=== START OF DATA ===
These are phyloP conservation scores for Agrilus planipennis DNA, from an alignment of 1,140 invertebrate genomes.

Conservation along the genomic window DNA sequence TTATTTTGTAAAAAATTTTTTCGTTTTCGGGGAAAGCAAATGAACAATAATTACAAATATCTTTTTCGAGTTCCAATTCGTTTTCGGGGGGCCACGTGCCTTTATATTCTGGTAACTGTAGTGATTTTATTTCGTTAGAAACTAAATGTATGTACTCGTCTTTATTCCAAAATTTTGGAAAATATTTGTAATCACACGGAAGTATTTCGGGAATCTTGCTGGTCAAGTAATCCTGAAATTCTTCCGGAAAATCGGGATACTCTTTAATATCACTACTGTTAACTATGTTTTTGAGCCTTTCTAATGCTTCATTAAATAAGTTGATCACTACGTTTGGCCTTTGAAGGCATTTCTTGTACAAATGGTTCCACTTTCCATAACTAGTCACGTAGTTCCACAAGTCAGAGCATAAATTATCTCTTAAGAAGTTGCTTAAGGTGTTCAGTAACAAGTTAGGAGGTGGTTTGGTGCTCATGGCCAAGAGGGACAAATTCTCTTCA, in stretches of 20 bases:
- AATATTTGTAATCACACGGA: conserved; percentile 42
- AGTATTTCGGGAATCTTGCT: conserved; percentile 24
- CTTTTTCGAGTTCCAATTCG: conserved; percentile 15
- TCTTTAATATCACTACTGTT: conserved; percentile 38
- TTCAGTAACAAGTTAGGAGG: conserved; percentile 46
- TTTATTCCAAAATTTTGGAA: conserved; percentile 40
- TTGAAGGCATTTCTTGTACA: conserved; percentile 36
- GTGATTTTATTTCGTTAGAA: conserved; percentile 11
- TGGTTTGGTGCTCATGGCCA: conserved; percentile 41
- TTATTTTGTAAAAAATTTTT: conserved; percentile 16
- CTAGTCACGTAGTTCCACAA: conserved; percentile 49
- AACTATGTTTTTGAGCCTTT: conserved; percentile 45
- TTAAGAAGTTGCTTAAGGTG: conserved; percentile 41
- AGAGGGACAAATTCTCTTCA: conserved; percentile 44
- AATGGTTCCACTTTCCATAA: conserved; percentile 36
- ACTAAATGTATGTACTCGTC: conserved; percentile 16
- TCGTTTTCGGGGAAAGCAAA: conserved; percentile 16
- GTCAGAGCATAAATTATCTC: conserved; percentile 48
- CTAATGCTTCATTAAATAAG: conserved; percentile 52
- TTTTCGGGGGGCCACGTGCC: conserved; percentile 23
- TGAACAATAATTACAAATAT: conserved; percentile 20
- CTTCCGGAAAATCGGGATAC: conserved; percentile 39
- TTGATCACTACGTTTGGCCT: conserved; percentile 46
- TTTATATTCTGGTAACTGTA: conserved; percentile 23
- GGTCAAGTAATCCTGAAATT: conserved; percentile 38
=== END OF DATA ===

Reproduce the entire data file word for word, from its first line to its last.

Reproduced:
These are phyloP conservation scores for Agrilus planipennis DNA, from an alignment of 1,140 invertebrate genomes.

Conservation along the genomic window DNA sequence TTATTTTGTAAAAAATTTTTTCGTTTTCGGGGAAAGCAAATGAACAATAATTACAAATATCTTTTTCGAGTTCCAATTCGTTTTCGGGGGGCCACGTGCCTTTATATTCTGGTAACTGTAGTGATTTTATTTCGTTAGAAACTAAATGTATGTACTCGTCTTTATTCCAAAATTTTGGAAAATATTTGTAATCACACGGAAGTATTTCGGGAATCTTGCTGGTCAAGTAATCCTGAAATTCTTCCGGAAAATCGGGATACTCTTTAATATCACTACTGTTAACTATGTTTTTGAGCCTTTCTAATGCTTCATTAAATAAGTTGATCACTACGTTTGGCCTTTGAAGGCATTTCTTGTACAAATGGTTCCACTTTCCATAACTAGTCACGTAGTTCCACAAGTCAGAGCATAAATTATCTCTTAAGAAGTTGCTTAAGGTGTTCAGTAACAAGTTAGGAGGTGGTTTGGTGCTCATGGCCAAGAGGGACAAATTCTCTTCA, in stretches of 20 bases:
- AATATTTGTAATCACACGGA: conserved; percentile 42
- AGTATTTCGGGAATCTTGCT: conserved; percentile 24
- CTTTTTCGAGTTCCAATTCG: conserved; percentile 15
- TCTTTAATATCACTACTGTT: conserved; percentile 38
- TTCAGTAACAAGTTAGGAGG: conserved; percentile 46
- TTTATTCCAAAATTTTGGAA: conserved; percentile 40
- TTGAAGGCATTTCTTGTACA: conserved; percentile 36
- GTGATTTTATTTCGTTAGAA: conserved; percentile 11
- TGGTTTGGTGCTCATGGCCA: conserved; percentile 41
- TTATTTTGTAAAAAATTTTT: conserved; percentile 16
- CTAGTCACGTAGTTCCACAA: conserved; percentile 49
- AACTATGTTTTTGAGCCTTT: conserved; percentile 45
- TTAAGAAGTTGCTTAAGGTG: conserved; percentile 41
- AGAGGGACAAATTCTCTTCA: conserved; percentile 44
- AATGGTTCCACTTTCCATAA: conserved; percentile 36
- ACTAAATGTATGTACTCGTC: conserved; percentile 16
- TCGTTTTCGGGGAAAGCAAA: conserved; percentile 16
- GTCAGAGCATAAATTATCTC: conserved; percentile 48
- CTAATGCTTCATTAAATAAG: conserved; percentile 52
- TTTTCGGGGGGCCACGTGCC: conserved; percentile 23
- TGAACAATAATTACAAATAT: conserved; percentile 20
- CTTCCGGAAAATCGGGATAC: conserved; percentile 39
- TTGATCACTACGTTTGGCCT: conserved; percentile 46
- TTTATATTCTGGTAACTGTA: conserved; percentile 23
- GGTCAAGTAATCCTGAAATT: conserved; percentile 38